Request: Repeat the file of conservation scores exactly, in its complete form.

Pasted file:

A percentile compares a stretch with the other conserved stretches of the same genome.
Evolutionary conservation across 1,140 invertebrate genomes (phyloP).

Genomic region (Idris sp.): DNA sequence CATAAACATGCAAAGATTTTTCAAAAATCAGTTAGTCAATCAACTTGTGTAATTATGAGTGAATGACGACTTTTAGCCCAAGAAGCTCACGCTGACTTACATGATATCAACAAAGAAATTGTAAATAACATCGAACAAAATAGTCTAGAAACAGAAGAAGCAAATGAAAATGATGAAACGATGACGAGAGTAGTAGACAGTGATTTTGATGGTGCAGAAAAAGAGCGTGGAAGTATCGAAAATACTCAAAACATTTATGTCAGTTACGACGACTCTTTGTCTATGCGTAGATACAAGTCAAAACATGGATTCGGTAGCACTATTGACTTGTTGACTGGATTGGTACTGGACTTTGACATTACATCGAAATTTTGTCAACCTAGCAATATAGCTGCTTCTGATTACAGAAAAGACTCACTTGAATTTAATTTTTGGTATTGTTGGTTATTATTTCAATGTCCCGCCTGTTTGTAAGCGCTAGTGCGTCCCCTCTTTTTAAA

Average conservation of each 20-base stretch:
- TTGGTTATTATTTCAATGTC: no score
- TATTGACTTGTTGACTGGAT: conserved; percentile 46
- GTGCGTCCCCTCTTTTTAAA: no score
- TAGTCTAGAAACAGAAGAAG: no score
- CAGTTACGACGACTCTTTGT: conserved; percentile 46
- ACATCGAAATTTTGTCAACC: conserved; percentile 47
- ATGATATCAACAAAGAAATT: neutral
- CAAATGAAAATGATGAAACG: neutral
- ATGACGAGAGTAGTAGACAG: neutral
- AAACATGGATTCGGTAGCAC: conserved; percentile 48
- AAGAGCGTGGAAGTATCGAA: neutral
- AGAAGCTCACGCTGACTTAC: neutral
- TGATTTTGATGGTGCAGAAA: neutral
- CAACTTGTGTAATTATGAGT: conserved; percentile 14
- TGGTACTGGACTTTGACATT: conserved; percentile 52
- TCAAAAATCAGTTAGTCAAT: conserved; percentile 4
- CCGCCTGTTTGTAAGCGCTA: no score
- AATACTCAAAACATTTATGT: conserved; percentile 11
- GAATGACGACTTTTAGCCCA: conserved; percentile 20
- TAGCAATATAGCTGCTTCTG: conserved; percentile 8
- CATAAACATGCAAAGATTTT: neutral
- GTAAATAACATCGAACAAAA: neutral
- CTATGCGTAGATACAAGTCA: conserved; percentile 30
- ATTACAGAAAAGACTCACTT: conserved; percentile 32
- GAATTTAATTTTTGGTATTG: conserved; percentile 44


A percentile compares a stretch with the other conserved stretches of the same genome.
Evolutionary conservation across 1,140 invertebrate genomes (phyloP).

Genomic region (Idris sp.): DNA sequence CATAAACATGCAAAGATTTTTCAAAAATCAGTTAGTCAATCAACTTGTGTAATTATGAGTGAATGACGACTTTTAGCCCAAGAAGCTCACGCTGACTTACATGATATCAACAAAGAAATTGTAAATAACATCGAACAAAATAGTCTAGAAACAGAAGAAGCAAATGAAAATGATGAAACGATGACGAGAGTAGTAGACAGTGATTTTGATGGTGCAGAAAAAGAGCGTGGAAGTATCGAAAATACTCAAAACATTTATGTCAGTTACGACGACTCTTTGTCTATGCGTAGATACAAGTCAAAACATGGATTCGGTAGCACTATTGACTTGTTGACTGGATTGGTACTGGACTTTGACATTACATCGAAATTTTGTCAACCTAGCAATATAGCTGCTTCTGATTACAGAAAAGACTCACTTGAATTTAATTTTTGGTATTGTTGGTTATTATTTCAATGTCCCGCCTGTTTGTAAGCGCTAGTGCGTCCCCTCTTTTTAAA

Average conservation of each 20-base stretch:
- TTGGTTATTATTTCAATGTC: no score
- TATTGACTTGTTGACTGGAT: conserved; percentile 46
- GTGCGTCCCCTCTTTTTAAA: no score
- TAGTCTAGAAACAGAAGAAG: no score
- CAGTTACGACGACTCTTTGT: conserved; percentile 46
- ACATCGAAATTTTGTCAACC: conserved; percentile 47
- ATGATATCAACAAAGAAATT: neutral
- CAAATGAAAATGATGAAACG: neutral
- ATGACGAGAGTAGTAGACAG: neutral
- AAACATGGATTCGGTAGCAC: conserved; percentile 48
- AAGAGCGTGGAAGTATCGAA: neutral
- AGAAGCTCACGCTGACTTAC: neutral
- TGATTTTGATGGTGCAGAAA: neutral
- CAACTTGTGTAATTATGAGT: conserved; percentile 14
- TGGTACTGGACTTTGACATT: conserved; percentile 52
- TCAAAAATCAGTTAGTCAAT: conserved; percentile 4
- CCGCCTGTTTGTAAGCGCTA: no score
- AATACTCAAAACATTTATGT: conserved; percentile 11
- GAATGACGACTTTTAGCCCA: conserved; percentile 20
- TAGCAATATAGCTGCTTCTG: conserved; percentile 8
- CATAAACATGCAAAGATTTT: neutral
- GTAAATAACATCGAACAAAA: neutral
- CTATGCGTAGATACAAGTCA: conserved; percentile 30
- ATTACAGAAAAGACTCACTT: conserved; percentile 32
- GAATTTAATTTTTGGTATTG: conserved; percentile 44